Materials and Methods
Plant materials and growth conditions
Arabidopsis thaliana ecotypes Landsberg erecta (Ler) and Columbia (Col-0) were used as wild types. The mutant alleles used in this study were pid-2 (Ler) (Christensen et al. 2000), pid-3 (Col) (Bennett et al. 1995), bdl (Ler) (Hamann et al. 1999) and mpT370 (Ler) (Berleth and Jürgens 1993). mab2-1 was isolated in our laboratory, and originated from EMS-mutagenized lines of pid-2. mab2-2/gct-5 (SAIL_1169_H11), mab2-3 (SAIL_413_A07) and mab2-4 (SAIL_510_A12) were obtained from the Arabidopsis Biological Resource Center and were backcrossed three times to Col-0 before any analysis and construction of the double mutants. Seeds were surface sterilized, plated on MS (Murashige and Skoog) medium plates, and germinated as previously described (Fukaki et al. 1996). Plants were transferred to soil and were grown at 23°C under constant light as described previously (Fukaki et al. 1996).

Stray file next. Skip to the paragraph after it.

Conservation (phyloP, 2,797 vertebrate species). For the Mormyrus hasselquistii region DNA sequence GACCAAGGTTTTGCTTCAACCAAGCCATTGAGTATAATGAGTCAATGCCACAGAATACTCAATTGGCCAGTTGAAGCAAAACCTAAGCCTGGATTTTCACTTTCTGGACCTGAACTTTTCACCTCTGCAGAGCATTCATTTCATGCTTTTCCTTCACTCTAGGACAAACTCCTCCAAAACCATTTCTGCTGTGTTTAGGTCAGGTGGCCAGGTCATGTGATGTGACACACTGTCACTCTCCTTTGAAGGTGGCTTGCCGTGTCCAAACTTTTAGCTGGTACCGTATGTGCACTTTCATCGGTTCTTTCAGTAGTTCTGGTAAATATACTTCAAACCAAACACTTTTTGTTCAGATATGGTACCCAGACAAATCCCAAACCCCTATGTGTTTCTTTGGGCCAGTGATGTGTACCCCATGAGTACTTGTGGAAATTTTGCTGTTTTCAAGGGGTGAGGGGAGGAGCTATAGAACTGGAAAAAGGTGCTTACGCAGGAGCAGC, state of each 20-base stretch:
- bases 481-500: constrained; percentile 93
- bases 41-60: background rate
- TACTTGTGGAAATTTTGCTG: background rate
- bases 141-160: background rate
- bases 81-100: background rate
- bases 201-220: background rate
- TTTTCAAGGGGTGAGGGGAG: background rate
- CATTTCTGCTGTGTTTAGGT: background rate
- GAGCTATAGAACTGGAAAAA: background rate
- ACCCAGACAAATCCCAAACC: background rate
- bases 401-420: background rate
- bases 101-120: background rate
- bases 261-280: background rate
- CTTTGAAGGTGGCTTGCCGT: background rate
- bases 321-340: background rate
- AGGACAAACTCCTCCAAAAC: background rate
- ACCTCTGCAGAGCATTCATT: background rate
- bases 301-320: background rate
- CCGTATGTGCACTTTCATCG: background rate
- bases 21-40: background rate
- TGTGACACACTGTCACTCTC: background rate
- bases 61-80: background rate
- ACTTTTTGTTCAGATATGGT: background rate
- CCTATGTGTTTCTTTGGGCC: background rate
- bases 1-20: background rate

Cleared whole-mount samples were prepared as described in Berleth and Jürgens (1993). Fluorescence images were acquired by confocal laser scanning microscopy (FV1000; Olympus). For confocal microscopy, dissected embryos were mounted in 7% glucose.
Mapping and cloning of the MAB2 gene
The mab2-1 mutant was crossed with pid-3/+ or Col. Among the F2 populations, seedlings without cotyledons or plants with flowers subtended by a leaf-like structure were used for map-based cloning. The MAB2 locus was eventually mapped between two simple sequence length polymorphism markers, F7A10 and T5A14, on chromosome 1. The genomic sequences of the MAB2 locus were amplified by PCR. The resulting PCR products were directly sequenced using a BigDye terminator v3.1 Cycle Sequencing Kit and an ABI PRISM 3100 sequencer (Applied Biosystems).